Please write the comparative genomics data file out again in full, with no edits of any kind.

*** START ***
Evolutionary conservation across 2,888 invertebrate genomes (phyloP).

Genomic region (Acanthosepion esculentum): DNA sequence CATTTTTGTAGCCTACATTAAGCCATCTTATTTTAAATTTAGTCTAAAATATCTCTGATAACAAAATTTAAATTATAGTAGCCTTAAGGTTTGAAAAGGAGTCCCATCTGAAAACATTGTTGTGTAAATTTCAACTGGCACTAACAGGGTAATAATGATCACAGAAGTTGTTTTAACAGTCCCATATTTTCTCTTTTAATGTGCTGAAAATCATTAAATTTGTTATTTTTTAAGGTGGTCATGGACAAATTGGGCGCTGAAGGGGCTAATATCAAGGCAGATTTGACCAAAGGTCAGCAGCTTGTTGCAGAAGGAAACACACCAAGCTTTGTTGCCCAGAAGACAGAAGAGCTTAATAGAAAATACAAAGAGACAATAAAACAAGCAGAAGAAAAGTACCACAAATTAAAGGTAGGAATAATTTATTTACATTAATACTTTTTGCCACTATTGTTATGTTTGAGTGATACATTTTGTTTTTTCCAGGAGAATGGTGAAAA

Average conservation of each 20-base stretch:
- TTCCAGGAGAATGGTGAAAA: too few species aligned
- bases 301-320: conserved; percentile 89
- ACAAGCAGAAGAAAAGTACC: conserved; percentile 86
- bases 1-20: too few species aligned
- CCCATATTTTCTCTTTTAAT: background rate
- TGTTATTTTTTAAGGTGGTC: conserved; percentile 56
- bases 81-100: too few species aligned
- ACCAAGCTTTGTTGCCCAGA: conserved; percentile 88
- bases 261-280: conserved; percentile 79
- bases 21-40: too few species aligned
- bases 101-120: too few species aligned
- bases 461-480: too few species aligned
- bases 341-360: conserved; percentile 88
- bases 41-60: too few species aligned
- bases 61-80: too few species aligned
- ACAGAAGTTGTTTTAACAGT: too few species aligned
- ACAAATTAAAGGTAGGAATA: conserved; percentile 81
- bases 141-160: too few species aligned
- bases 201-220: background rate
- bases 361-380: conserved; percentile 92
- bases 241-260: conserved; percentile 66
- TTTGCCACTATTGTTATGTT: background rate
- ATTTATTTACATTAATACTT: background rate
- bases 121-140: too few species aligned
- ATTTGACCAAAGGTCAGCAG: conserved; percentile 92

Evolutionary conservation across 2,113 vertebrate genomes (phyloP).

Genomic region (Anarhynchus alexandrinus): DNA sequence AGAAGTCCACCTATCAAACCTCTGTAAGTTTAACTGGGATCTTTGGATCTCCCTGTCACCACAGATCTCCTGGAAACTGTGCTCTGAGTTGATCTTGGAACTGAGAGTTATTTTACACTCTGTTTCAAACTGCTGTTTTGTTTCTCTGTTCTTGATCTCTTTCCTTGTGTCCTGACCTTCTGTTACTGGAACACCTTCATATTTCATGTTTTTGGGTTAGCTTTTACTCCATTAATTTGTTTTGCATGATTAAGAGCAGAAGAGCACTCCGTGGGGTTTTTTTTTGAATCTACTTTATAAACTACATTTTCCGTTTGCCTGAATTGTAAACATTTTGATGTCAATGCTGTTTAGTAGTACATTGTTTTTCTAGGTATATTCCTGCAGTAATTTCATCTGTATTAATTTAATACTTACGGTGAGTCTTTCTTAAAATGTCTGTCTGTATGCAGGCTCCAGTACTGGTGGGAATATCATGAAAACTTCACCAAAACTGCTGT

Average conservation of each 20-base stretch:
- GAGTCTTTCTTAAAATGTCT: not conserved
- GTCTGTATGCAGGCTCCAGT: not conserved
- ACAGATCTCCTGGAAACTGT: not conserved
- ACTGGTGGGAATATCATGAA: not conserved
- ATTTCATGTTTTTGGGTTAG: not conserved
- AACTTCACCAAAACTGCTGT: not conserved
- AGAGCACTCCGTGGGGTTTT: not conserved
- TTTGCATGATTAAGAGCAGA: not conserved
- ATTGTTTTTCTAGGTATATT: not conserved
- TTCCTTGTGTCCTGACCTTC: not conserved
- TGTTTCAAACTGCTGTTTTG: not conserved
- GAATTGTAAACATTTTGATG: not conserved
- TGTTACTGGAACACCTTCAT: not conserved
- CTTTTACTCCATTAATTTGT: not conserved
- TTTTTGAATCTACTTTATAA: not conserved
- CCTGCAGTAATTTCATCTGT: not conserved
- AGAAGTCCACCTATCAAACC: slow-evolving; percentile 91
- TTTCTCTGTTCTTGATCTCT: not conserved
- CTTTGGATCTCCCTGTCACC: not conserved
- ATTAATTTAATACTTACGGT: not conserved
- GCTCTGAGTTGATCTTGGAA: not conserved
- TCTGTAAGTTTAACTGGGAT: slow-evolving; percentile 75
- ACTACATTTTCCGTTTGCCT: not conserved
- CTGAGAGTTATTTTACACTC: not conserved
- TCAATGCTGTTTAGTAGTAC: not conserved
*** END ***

Evolutionary conservation across 2,888 invertebrate genomes (phyloP).

Genomic region (Acanthosepion esculentum): DNA sequence CATTTTTGTAGCCTACATTAAGCCATCTTATTTTAAATTTAGTCTAAAATATCTCTGATAACAAAATTTAAATTATAGTAGCCTTAAGGTTTGAAAAGGAGTCCCATCTGAAAACATTGTTGTGTAAATTTCAACTGGCACTAACAGGGTAATAATGATCACAGAAGTTGTTTTAACAGTCCCATATTTTCTCTTTTAATGTGCTGAAAATCATTAAATTTGTTATTTTTTAAGGTGGTCATGGACAAATTGGGCGCTGAAGGGGCTAATATCAAGGCAGATTTGACCAAAGGTCAGCAGCTTGTTGCAGAAGGAAACACACCAAGCTTTGTTGCCCAGAAGACAGAAGAGCTTAATAGAAAATACAAAGAGACAATAAAACAAGCAGAAGAAAAGTACCACAAATTAAAGGTAGGAATAATTTATTTACATTAATACTTTTTGCCACTATTGTTATGTTTGAGTGATACATTTTGTTTTTTCCAGGAGAATGGTGAAAA

Average conservation of each 20-base stretch:
- TTCCAGGAGAATGGTGAAAA: too few species aligned
- bases 301-320: conserved; percentile 89
- ACAAGCAGAAGAAAAGTACC: conserved; percentile 86
- bases 1-20: too few species aligned
- CCCATATTTTCTCTTTTAAT: background rate
- TGTTATTTTTTAAGGTGGTC: conserved; percentile 56
- bases 81-100: too few species aligned
- ACCAAGCTTTGTTGCCCAGA: conserved; percentile 88
- bases 261-280: conserved; percentile 79
- bases 21-40: too few species aligned
- bases 101-120: too few species aligned
- bases 461-480: too few species aligned
- bases 341-360: conserved; percentile 88
- bases 41-60: too few species aligned
- bases 61-80: too few species aligned
- ACAGAAGTTGTTTTAACAGT: too few species aligned
- ACAAATTAAAGGTAGGAATA: conserved; percentile 81
- bases 141-160: too few species aligned
- bases 201-220: background rate
- bases 361-380: conserved; percentile 92
- bases 241-260: conserved; percentile 66
- TTTGCCACTATTGTTATGTT: background rate
- ATTTATTTACATTAATACTT: background rate
- bases 121-140: too few species aligned
- ATTTGACCAAAGGTCAGCAG: conserved; percentile 92

Evolutionary conservation across 2,113 vertebrate genomes (phyloP).

Genomic region (Anarhynchus alexandrinus): DNA sequence AGAAGTCCACCTATCAAACCTCTGTAAGTTTAACTGGGATCTTTGGATCTCCCTGTCACCACAGATCTCCTGGAAACTGTGCTCTGAGTTGATCTTGGAACTGAGAGTTATTTTACACTCTGTTTCAAACTGCTGTTTTGTTTCTCTGTTCTTGATCTCTTTCCTTGTGTCCTGACCTTCTGTTACTGGAACACCTTCATATTTCATGTTTTTGGGTTAGCTTTTACTCCATTAATTTGTTTTGCATGATTAAGAGCAGAAGAGCACTCCGTGGGGTTTTTTTTTGAATCTACTTTATAAACTACATTTTCCGTTTGCCTGAATTGTAAACATTTTGATGTCAATGCTGTTTAGTAGTACATTGTTTTTCTAGGTATATTCCTGCAGTAATTTCATCTGTATTAATTTAATACTTACGGTGAGTCTTTCTTAAAATGTCTGTCTGTATGCAGGCTCCAGTACTGGTGGGAATATCATGAAAACTTCACCAAAACTGCTGT

Average conservation of each 20-base stretch:
- GAGTCTTTCTTAAAATGTCT: not conserved
- GTCTGTATGCAGGCTCCAGT: not conserved
- ACAGATCTCCTGGAAACTGT: not conserved
- ACTGGTGGGAATATCATGAA: not conserved
- ATTTCATGTTTTTGGGTTAG: not conserved
- AACTTCACCAAAACTGCTGT: not conserved
- AGAGCACTCCGTGGGGTTTT: not conserved
- TTTGCATGATTAAGAGCAGA: not conserved
- ATTGTTTTTCTAGGTATATT: not conserved
- TTCCTTGTGTCCTGACCTTC: not conserved
- TGTTTCAAACTGCTGTTTTG: not conserved
- GAATTGTAAACATTTTGATG: not conserved
- TGTTACTGGAACACCTTCAT: not conserved
- CTTTTACTCCATTAATTTGT: not conserved
- TTTTTGAATCTACTTTATAA: not conserved
- CCTGCAGTAATTTCATCTGT: not conserved
- AGAAGTCCACCTATCAAACC: slow-evolving; percentile 91
- TTTCTCTGTTCTTGATCTCT: not conserved
- CTTTGGATCTCCCTGTCACC: not conserved
- ATTAATTTAATACTTACGGT: not conserved
- GCTCTGAGTTGATCTTGGAA: not conserved
- TCTGTAAGTTTAACTGGGAT: slow-evolving; percentile 75
- ACTACATTTTCCGTTTGCCT: not conserved
- CTGAGAGTTATTTTACACTC: not conserved
- TCAATGCTGTTTAGTAGTAC: not conserved